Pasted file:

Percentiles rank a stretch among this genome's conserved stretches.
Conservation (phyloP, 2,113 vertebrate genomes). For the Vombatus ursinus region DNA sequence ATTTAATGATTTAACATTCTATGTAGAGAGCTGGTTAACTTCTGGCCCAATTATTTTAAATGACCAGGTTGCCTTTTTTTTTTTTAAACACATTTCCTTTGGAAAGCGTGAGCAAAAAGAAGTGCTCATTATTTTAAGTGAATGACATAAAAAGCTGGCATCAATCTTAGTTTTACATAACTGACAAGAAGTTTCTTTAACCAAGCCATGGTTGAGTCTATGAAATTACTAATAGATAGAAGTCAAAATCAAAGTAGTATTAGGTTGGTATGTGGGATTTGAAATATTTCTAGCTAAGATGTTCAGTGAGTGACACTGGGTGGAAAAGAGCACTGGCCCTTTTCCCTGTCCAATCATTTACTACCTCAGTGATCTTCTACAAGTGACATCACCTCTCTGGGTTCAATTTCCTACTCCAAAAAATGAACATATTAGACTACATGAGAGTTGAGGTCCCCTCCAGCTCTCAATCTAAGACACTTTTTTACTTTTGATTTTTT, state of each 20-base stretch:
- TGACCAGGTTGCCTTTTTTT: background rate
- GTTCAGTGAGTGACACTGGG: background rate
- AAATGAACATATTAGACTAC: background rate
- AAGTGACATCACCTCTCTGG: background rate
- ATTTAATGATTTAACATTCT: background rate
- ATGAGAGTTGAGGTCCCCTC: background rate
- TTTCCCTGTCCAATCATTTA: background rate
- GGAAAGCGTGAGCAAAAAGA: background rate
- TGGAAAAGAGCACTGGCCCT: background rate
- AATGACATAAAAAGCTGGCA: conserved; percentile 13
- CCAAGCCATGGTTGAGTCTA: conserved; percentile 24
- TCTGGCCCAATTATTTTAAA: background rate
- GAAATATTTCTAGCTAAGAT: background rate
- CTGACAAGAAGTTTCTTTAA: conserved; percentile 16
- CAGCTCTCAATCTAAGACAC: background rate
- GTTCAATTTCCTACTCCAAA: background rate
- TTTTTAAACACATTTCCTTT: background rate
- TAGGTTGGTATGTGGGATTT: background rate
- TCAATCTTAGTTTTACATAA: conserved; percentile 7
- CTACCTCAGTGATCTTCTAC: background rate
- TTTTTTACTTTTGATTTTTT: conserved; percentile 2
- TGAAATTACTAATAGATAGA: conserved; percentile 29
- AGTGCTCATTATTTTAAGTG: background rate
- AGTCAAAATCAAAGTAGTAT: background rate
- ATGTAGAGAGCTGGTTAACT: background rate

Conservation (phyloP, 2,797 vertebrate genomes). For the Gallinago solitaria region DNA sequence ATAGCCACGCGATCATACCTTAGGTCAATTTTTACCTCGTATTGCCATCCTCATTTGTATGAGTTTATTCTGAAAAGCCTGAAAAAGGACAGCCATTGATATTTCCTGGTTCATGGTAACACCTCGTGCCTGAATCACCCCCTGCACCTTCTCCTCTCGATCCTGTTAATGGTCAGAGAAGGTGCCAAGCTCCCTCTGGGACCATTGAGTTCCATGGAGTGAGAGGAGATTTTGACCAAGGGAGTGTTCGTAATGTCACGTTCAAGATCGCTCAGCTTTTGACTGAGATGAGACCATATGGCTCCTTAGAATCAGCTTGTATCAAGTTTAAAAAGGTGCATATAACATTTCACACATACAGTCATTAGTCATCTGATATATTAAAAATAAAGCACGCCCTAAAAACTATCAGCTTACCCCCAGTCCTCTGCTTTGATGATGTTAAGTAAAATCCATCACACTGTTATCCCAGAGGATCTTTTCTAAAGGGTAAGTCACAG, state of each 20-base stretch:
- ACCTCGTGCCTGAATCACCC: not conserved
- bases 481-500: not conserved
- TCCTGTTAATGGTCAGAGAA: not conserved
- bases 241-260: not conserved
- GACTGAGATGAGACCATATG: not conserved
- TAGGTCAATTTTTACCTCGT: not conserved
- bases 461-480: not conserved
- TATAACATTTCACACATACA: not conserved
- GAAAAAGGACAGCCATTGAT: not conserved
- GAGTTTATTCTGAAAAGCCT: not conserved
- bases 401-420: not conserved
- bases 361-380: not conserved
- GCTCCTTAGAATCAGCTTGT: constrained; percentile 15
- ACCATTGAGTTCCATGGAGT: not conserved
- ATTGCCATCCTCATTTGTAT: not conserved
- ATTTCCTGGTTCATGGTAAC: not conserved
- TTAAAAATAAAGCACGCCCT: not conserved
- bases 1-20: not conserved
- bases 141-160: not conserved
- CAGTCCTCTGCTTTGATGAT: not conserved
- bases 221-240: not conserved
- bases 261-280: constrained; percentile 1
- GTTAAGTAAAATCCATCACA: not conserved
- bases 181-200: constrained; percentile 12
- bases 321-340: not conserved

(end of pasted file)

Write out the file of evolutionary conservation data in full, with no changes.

Percentiles rank a stretch among this genome's conserved stretches.
Conservation (phyloP, 2,113 vertebrate genomes). For the Vombatus ursinus region DNA sequence ATTTAATGATTTAACATTCTATGTAGAGAGCTGGTTAACTTCTGGCCCAATTATTTTAAATGACCAGGTTGCCTTTTTTTTTTTTAAACACATTTCCTTTGGAAAGCGTGAGCAAAAAGAAGTGCTCATTATTTTAAGTGAATGACATAAAAAGCTGGCATCAATCTTAGTTTTACATAACTGACAAGAAGTTTCTTTAACCAAGCCATGGTTGAGTCTATGAAATTACTAATAGATAGAAGTCAAAATCAAAGTAGTATTAGGTTGGTATGTGGGATTTGAAATATTTCTAGCTAAGATGTTCAGTGAGTGACACTGGGTGGAAAAGAGCACTGGCCCTTTTCCCTGTCCAATCATTTACTACCTCAGTGATCTTCTACAAGTGACATCACCTCTCTGGGTTCAATTTCCTACTCCAAAAAATGAACATATTAGACTACATGAGAGTTGAGGTCCCCTCCAGCTCTCAATCTAAGACACTTTTTTACTTTTGATTTTTT, state of each 20-base stretch:
- TGACCAGGTTGCCTTTTTTT: background rate
- GTTCAGTGAGTGACACTGGG: background rate
- AAATGAACATATTAGACTAC: background rate
- AAGTGACATCACCTCTCTGG: background rate
- ATTTAATGATTTAACATTCT: background rate
- ATGAGAGTTGAGGTCCCCTC: background rate
- TTTCCCTGTCCAATCATTTA: background rate
- GGAAAGCGTGAGCAAAAAGA: background rate
- TGGAAAAGAGCACTGGCCCT: background rate
- AATGACATAAAAAGCTGGCA: conserved; percentile 13
- CCAAGCCATGGTTGAGTCTA: conserved; percentile 24
- TCTGGCCCAATTATTTTAAA: background rate
- GAAATATTTCTAGCTAAGAT: background rate
- CTGACAAGAAGTTTCTTTAA: conserved; percentile 16
- CAGCTCTCAATCTAAGACAC: background rate
- GTTCAATTTCCTACTCCAAA: background rate
- TTTTTAAACACATTTCCTTT: background rate
- TAGGTTGGTATGTGGGATTT: background rate
- TCAATCTTAGTTTTACATAA: conserved; percentile 7
- CTACCTCAGTGATCTTCTAC: background rate
- TTTTTTACTTTTGATTTTTT: conserved; percentile 2
- TGAAATTACTAATAGATAGA: conserved; percentile 29
- AGTGCTCATTATTTTAAGTG: background rate
- AGTCAAAATCAAAGTAGTAT: background rate
- ATGTAGAGAGCTGGTTAACT: background rate

Conservation (phyloP, 2,797 vertebrate genomes). For the Gallinago solitaria region DNA sequence ATAGCCACGCGATCATACCTTAGGTCAATTTTTACCTCGTATTGCCATCCTCATTTGTATGAGTTTATTCTGAAAAGCCTGAAAAAGGACAGCCATTGATATTTCCTGGTTCATGGTAACACCTCGTGCCTGAATCACCCCCTGCACCTTCTCCTCTCGATCCTGTTAATGGTCAGAGAAGGTGCCAAGCTCCCTCTGGGACCATTGAGTTCCATGGAGTGAGAGGAGATTTTGACCAAGGGAGTGTTCGTAATGTCACGTTCAAGATCGCTCAGCTTTTGACTGAGATGAGACCATATGGCTCCTTAGAATCAGCTTGTATCAAGTTTAAAAAGGTGCATATAACATTTCACACATACAGTCATTAGTCATCTGATATATTAAAAATAAAGCACGCCCTAAAAACTATCAGCTTACCCCCAGTCCTCTGCTTTGATGATGTTAAGTAAAATCCATCACACTGTTATCCCAGAGGATCTTTTCTAAAGGGTAAGTCACAG, state of each 20-base stretch:
- ACCTCGTGCCTGAATCACCC: not conserved
- bases 481-500: not conserved
- TCCTGTTAATGGTCAGAGAA: not conserved
- bases 241-260: not conserved
- GACTGAGATGAGACCATATG: not conserved
- TAGGTCAATTTTTACCTCGT: not conserved
- bases 461-480: not conserved
- TATAACATTTCACACATACA: not conserved
- GAAAAAGGACAGCCATTGAT: not conserved
- GAGTTTATTCTGAAAAGCCT: not conserved
- bases 401-420: not conserved
- bases 361-380: not conserved
- GCTCCTTAGAATCAGCTTGT: constrained; percentile 15
- ACCATTGAGTTCCATGGAGT: not conserved
- ATTGCCATCCTCATTTGTAT: not conserved
- ATTTCCTGGTTCATGGTAAC: not conserved
- TTAAAAATAAAGCACGCCCT: not conserved
- bases 1-20: not conserved
- bases 141-160: not conserved
- CAGTCCTCTGCTTTGATGAT: not conserved
- bases 221-240: not conserved
- bases 261-280: constrained; percentile 1
- GTTAAGTAAAATCCATCACA: not conserved
- bases 181-200: constrained; percentile 12
- bases 321-340: not conserved